In a move that could expand youth courts in Philadelphia, City Council is expected to accept a report this week by the Committee of Public Safety that lays out a series of recommendations for setting up youth courts in schools that work in tandem with the juvenile justice system.
“This is another step to divert the pipeline from schools to prison,” said Councilman Curtis Jones Jr., who along with Councilwoman Maria Quinones Sanchez urged Council to take action on youth courts.
The courts are devoted exclusively to nonviolent and misdemeanor offenders, who are tried and sentenced by other students in an effort to curb their behavior before they reach the level of Common Pleas Court.
There are 1,050 youth court programs in 49 states — 15 in Pennsylvania and at least eight in Philadelphia.
While lauding the local programs, Jones worried that they didn’t reach enough youth. To broaden the reach, Jones said he would like to see more courts in the city’s middle and high schools.
The report, which comes before Council on Thursday, lays out a series of 10 recommendations. Among them, the committee recommended that the city begin to look at ways to fund youth courts in the city within the school district and the juvenile justice system. It also recommended that city officials advocate for state statutes governing programs statewide.
Jones estimates the cost of such courts could run as high as $7,000 each, but said he hoped the city would not have to bear that cost. Comparing that to the cost of incarceration – roughly $30,000 a year – Jones said that’s a bargain.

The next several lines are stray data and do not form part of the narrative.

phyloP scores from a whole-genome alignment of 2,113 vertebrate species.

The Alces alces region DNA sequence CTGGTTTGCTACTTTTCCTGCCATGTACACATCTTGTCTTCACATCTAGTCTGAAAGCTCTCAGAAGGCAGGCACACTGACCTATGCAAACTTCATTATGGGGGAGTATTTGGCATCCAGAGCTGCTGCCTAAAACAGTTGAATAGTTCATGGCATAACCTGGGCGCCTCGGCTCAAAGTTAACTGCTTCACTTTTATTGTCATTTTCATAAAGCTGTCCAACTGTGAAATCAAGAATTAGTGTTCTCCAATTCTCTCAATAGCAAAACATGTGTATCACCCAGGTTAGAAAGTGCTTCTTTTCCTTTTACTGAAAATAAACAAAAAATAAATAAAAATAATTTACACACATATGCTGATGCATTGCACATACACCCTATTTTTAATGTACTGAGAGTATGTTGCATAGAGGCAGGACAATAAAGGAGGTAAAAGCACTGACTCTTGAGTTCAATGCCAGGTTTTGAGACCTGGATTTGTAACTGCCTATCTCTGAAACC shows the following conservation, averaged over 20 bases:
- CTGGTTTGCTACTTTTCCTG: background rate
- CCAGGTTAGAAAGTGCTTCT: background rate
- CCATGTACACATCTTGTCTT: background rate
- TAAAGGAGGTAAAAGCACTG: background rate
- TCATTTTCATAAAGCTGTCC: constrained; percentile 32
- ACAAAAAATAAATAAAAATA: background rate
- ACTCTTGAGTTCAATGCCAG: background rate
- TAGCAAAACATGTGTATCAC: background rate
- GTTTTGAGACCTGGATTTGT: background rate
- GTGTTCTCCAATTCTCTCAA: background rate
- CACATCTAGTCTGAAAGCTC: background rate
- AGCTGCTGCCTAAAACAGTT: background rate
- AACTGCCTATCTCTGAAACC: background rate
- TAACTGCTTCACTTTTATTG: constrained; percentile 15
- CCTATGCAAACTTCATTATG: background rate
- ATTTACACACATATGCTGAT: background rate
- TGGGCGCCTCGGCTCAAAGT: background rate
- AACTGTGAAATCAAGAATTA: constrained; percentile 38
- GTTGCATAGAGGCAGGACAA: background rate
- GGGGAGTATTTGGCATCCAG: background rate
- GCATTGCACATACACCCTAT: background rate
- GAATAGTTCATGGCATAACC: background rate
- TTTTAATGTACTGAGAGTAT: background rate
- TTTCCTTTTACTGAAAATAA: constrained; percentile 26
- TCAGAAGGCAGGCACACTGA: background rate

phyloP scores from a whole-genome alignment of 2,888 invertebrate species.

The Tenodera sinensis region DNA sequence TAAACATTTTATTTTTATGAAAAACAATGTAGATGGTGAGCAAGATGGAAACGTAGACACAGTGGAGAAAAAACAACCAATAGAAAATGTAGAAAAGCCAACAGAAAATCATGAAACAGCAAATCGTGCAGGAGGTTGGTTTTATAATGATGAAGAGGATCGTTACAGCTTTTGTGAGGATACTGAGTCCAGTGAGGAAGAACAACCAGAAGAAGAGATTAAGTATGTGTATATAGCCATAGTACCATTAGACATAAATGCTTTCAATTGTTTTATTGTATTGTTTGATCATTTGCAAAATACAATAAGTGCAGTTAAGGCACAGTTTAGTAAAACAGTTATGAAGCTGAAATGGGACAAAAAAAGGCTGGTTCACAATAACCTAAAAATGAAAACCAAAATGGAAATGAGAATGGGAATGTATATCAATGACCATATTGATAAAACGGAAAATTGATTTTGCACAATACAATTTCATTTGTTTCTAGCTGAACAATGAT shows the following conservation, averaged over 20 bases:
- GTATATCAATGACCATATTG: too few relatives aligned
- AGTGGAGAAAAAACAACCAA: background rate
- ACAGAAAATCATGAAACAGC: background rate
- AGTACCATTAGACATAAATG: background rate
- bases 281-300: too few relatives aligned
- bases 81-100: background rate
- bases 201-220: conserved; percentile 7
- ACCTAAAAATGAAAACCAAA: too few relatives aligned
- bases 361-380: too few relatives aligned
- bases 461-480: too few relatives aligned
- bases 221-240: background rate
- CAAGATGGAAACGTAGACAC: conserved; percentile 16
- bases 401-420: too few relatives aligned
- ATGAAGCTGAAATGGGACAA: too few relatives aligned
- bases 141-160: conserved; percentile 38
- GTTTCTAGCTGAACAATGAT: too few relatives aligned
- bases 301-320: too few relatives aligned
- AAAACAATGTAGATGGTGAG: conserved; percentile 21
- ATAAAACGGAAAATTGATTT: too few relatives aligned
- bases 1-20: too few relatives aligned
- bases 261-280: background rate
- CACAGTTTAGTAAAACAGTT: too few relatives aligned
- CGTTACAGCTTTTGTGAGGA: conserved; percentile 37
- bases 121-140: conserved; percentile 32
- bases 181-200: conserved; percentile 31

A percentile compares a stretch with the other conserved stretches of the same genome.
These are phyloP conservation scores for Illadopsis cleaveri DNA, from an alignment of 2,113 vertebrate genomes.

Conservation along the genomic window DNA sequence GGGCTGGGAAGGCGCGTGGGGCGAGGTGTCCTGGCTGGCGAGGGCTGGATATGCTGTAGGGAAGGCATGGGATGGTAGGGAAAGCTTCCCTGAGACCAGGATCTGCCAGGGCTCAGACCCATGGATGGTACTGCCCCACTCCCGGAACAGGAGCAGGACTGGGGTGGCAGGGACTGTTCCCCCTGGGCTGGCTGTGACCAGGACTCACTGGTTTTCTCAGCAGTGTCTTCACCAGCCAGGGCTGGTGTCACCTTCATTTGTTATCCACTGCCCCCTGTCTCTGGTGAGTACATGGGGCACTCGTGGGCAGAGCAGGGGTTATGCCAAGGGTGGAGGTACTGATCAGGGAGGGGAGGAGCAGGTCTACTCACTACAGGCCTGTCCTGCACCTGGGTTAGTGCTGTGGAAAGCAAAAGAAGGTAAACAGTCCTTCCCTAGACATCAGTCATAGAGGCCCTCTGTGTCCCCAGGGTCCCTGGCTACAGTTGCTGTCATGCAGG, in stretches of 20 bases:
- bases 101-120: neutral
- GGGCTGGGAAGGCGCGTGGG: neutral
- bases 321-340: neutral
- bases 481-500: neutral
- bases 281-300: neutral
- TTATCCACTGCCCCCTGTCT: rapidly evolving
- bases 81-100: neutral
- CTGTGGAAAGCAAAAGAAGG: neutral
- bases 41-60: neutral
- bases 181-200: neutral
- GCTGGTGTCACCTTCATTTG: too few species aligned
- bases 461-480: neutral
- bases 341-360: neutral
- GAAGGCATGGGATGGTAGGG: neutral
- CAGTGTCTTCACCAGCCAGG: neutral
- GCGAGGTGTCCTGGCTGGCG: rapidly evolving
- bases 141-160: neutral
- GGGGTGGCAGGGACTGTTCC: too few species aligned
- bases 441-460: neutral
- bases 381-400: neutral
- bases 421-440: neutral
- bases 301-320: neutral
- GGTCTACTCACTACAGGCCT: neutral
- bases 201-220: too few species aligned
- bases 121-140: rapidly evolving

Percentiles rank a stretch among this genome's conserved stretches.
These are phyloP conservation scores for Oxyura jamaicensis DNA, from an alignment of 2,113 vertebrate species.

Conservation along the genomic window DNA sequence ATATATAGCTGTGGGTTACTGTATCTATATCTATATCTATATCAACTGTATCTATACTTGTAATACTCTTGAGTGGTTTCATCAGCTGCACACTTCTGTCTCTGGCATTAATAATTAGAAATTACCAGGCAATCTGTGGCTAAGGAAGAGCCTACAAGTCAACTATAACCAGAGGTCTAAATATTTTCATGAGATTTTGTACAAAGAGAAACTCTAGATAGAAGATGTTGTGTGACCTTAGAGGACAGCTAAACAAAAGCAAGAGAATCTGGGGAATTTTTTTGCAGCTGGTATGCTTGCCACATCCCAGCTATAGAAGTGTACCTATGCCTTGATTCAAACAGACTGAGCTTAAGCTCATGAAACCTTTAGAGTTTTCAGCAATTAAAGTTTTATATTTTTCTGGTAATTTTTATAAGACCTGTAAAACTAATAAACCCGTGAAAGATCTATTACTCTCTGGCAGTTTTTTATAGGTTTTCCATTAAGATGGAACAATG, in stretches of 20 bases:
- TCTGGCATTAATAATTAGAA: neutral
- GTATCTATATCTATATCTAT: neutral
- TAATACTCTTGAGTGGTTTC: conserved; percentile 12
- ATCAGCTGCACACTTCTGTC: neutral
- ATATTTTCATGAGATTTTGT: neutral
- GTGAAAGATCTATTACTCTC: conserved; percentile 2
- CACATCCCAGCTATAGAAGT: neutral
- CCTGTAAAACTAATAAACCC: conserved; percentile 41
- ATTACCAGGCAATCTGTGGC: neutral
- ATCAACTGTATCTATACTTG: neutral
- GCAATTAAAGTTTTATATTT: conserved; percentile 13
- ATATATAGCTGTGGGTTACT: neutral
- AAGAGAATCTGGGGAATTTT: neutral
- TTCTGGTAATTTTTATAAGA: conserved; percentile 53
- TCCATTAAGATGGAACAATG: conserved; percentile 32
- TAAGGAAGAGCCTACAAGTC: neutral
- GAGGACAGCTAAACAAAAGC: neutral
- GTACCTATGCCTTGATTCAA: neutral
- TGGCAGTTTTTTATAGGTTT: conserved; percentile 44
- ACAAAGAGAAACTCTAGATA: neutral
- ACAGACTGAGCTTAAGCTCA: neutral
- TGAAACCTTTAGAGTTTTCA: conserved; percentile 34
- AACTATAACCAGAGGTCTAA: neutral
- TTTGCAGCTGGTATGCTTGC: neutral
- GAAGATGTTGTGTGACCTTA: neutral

“We save youth and we save dollars,” he said.
Hoping about half the cost could be defrayed by private donations and volunteers, he said, he expected costs to run between $3,000 and $5,000 each.
Costs include training and things like furniture.
“Where the real cost comes in is training, personnel to actually train the youth,” he said.
Already, Jones has discussed the idea with the Philadelphia Bar Association, and hopes it will help get a program up and running, and said he hoped to enlist other organizations — suggesting that groups like the city’s trade unions might be persuaded to donate labor.
At hearings on the matter in June, school district officials said they supported the concept in principle.
“The School District of Philadelphia believes in the value of teen court and welcomes further discussion,” Rodney Oglesby, the district’s director of government relations, told council.
There are several youth courts already operating in the city, but they are run by nonprofits.
The first was established at Kensington High School in 1998. It was developed and run by the Norris Square Neighborhood Project. It deals with minor school infractions like cutting class or use of profanity.
“This process is empowering,” said Jones. “It actually makes them respect the law and take responsibility for their actions.”
Students must agree to appear before the courts and adhere to their rulings. Sentences range from community clean-up to writing essays - but one crucial component is that students often avoid suspension, which keeps them engaged and removes what for some is an incentive – suspension.
The next step, said Jones, is to figure out a way to pay for the courts.
“We’re competing with a whole other list of priorities,” said Jones.